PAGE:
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Following is my problem: I have a custom UserControl in my Windows Forms Project. I can design it in the designer just fine. But as soon as i want to edit the form which contains the control Visual Studio 2010 crashes.

As far as i could see the Constructor and the Load-Event of the control are executed on loading the form.

I tried using another instance of VS2010 to debug the designer, but could not find the location where the execption occurs.

At first my problem seemed to be, that for the Threading.Timer object, which i use for the initialisation of my Objects (i.e. Loading values from a Database and so on (on error try again later approach ;))), the Callback-Function was executed by the designer an therefore it attempted to access objects to which it had no access while in the design mode. The initialisation of the Threading.Timer Object is in the Load-Event. But even after i commented everything in the load event out (except a try catch block an a Debugger.Break() Call for having a breakpoint in the second instance VS2010 to debug the designer) Visual Studio keeps crashing as soon as I want to edit the form containing the control in design mode.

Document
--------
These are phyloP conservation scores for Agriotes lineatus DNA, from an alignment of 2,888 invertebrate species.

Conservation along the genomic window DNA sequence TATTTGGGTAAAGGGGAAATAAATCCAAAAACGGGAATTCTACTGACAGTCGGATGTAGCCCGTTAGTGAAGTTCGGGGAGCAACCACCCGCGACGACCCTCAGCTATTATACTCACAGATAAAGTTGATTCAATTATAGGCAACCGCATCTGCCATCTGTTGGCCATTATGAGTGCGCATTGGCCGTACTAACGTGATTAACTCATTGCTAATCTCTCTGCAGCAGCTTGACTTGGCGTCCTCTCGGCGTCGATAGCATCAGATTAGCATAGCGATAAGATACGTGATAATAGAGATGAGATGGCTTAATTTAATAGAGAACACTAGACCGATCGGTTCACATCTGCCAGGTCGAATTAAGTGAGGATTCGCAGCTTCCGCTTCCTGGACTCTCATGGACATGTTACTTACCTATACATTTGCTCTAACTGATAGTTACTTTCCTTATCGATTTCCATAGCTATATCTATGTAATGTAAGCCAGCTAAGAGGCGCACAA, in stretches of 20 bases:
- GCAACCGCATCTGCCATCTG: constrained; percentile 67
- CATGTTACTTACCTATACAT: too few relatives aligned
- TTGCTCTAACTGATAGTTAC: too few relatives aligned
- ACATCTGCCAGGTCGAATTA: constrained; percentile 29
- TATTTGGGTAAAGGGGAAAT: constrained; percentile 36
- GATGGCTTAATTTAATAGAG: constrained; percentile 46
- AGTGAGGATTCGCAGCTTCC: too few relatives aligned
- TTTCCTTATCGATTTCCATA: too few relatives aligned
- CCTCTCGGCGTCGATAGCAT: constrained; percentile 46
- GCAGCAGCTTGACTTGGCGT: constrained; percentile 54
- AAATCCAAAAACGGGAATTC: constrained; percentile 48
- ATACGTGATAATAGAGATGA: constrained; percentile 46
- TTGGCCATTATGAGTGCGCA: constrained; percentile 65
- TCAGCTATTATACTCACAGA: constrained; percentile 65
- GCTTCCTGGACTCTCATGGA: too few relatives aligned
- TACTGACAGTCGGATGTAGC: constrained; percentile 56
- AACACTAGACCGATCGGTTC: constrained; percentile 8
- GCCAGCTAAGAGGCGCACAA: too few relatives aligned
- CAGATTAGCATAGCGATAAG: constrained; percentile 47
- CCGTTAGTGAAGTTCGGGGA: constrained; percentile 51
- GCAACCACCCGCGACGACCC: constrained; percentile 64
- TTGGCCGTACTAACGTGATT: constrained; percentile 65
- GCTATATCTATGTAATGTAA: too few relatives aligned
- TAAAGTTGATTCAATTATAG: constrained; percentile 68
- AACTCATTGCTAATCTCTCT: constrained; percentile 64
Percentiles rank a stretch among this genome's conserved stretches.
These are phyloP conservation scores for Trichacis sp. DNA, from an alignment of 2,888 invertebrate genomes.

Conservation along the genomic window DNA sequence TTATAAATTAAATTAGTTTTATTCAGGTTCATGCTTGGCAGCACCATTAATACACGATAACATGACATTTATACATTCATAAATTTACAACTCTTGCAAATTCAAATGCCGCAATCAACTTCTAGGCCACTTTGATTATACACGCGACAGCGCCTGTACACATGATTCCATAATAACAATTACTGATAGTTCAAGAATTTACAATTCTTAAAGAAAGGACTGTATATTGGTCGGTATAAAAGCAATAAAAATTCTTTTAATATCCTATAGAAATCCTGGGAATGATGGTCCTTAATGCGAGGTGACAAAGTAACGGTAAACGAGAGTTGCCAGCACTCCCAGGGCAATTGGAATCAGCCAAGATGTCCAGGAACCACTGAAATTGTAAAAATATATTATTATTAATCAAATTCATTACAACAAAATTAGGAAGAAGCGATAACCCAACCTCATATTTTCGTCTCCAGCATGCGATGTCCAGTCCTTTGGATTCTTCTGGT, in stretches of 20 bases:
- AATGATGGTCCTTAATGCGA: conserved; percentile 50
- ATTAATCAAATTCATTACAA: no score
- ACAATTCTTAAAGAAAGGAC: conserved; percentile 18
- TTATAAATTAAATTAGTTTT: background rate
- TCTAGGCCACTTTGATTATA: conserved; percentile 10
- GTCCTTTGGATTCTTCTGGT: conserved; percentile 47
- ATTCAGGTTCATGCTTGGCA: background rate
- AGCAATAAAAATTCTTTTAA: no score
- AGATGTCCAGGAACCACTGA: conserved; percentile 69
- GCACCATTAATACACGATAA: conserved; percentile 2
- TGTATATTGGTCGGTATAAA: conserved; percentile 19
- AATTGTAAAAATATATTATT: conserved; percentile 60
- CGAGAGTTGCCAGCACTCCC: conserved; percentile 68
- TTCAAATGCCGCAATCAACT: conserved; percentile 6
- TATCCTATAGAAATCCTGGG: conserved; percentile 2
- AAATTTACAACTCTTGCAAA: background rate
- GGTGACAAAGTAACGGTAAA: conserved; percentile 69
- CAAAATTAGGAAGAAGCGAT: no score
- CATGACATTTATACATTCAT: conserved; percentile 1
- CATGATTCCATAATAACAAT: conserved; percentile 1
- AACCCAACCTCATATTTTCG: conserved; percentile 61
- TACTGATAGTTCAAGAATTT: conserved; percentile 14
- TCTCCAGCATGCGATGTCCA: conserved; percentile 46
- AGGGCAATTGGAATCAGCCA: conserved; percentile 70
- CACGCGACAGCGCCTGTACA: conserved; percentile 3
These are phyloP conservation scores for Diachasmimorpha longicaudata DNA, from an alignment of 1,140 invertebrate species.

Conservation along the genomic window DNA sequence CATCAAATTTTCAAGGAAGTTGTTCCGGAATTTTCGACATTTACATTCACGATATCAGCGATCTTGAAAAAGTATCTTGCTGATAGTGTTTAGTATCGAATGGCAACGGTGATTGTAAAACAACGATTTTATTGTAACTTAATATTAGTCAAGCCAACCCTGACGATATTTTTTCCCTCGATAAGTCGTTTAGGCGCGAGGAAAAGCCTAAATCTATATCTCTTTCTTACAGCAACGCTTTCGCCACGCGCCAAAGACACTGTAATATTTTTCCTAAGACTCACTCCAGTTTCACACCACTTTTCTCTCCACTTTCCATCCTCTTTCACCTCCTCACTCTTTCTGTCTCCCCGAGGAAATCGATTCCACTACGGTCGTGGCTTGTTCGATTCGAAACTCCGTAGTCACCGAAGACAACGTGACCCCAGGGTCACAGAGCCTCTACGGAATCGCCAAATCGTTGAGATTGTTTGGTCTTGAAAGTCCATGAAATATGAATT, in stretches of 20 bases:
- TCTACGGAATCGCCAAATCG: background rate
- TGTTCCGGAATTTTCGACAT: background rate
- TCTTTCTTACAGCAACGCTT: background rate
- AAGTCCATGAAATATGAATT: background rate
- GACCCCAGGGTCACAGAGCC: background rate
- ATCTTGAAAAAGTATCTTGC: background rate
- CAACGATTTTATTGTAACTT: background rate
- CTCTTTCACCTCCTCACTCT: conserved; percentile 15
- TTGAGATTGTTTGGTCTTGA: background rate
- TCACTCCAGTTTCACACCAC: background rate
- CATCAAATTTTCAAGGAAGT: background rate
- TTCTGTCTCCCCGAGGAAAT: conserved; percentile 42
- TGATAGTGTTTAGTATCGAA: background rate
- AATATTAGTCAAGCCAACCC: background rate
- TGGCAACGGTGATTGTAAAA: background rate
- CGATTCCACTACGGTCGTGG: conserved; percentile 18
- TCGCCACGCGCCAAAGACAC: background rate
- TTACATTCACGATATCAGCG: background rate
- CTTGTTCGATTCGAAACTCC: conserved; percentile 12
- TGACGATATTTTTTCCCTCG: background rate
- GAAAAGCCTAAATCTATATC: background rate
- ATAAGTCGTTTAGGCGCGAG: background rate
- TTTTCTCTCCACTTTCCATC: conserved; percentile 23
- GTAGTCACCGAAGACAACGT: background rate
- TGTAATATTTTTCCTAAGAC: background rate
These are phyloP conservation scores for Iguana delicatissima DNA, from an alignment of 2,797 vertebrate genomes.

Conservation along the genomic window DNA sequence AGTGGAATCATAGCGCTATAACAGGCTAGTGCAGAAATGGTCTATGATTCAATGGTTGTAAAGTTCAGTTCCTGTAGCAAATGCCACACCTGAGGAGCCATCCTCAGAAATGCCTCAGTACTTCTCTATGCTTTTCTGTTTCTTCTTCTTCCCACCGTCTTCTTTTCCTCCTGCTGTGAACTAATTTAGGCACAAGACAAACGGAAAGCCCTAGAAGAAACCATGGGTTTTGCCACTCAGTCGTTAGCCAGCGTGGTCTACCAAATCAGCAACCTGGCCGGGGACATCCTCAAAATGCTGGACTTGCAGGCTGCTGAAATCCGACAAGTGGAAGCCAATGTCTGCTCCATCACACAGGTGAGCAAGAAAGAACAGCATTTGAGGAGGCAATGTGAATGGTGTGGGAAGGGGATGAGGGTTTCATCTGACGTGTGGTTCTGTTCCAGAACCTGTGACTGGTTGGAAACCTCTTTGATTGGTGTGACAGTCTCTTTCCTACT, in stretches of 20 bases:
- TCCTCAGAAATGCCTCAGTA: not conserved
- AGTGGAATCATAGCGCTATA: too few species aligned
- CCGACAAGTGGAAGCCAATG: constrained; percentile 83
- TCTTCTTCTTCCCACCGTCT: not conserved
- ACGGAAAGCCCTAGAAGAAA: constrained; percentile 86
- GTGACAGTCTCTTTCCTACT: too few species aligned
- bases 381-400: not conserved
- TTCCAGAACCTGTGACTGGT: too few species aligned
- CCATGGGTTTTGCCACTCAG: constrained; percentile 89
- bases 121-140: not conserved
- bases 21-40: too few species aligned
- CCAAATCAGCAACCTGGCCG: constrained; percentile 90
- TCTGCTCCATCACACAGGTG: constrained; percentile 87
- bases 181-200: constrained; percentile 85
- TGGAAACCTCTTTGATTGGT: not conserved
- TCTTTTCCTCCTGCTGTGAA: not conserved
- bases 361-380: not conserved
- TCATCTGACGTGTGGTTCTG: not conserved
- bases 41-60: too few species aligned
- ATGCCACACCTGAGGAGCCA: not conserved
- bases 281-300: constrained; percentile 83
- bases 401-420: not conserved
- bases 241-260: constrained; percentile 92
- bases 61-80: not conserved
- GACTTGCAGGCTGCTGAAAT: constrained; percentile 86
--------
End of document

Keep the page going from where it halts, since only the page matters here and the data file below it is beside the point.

I tried some steps I found here without an answer to my problem: User control always crashes Visual Studio

So even if the designer has nothing to do when parsing the Load-Event or the Constructor. It still crashes.

Has someone an idea what I could do to prevent Visual Studio from crashing and displaying the user control properly in the forms designer?

The project containing the usercontrol also references some custom libraries and a library project. I don't know if the problem could have something to do with that.

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Related question ... and the answer that worked for me: See also stackoverflow.com/a/3578917/492 –  CAD bloke Jan 20 '12 at 1:00

2 Answers 2

up vote 2 down vote accepted

Solved somehow my own problem...

Somehow by trying to debug the designer mode i tricked myself.

Setting a Debugger.Break() in the Load-Event was a very bad idea while trying to open the form containing the user control in the designer mode, because if you are not debugging Visual Studio with another instance of Visual Studio then Debugger.Break() will stop the Application and therefore crashes the Visual Studio Instance.

In the end by Using the DesignerMode Property of the User Control I was able to prevent the designer from executing the initialisation of my threading.Timer Objects could solve the problem this way.

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I had this same issue(VS 2005), and the marked answer also didn't work for me. I was finally able to solve the issue by deleting the "obj" and "bin" folders in my solution and then rebuilding the project in release mode. I hope this helps anybody else who is having this issue.

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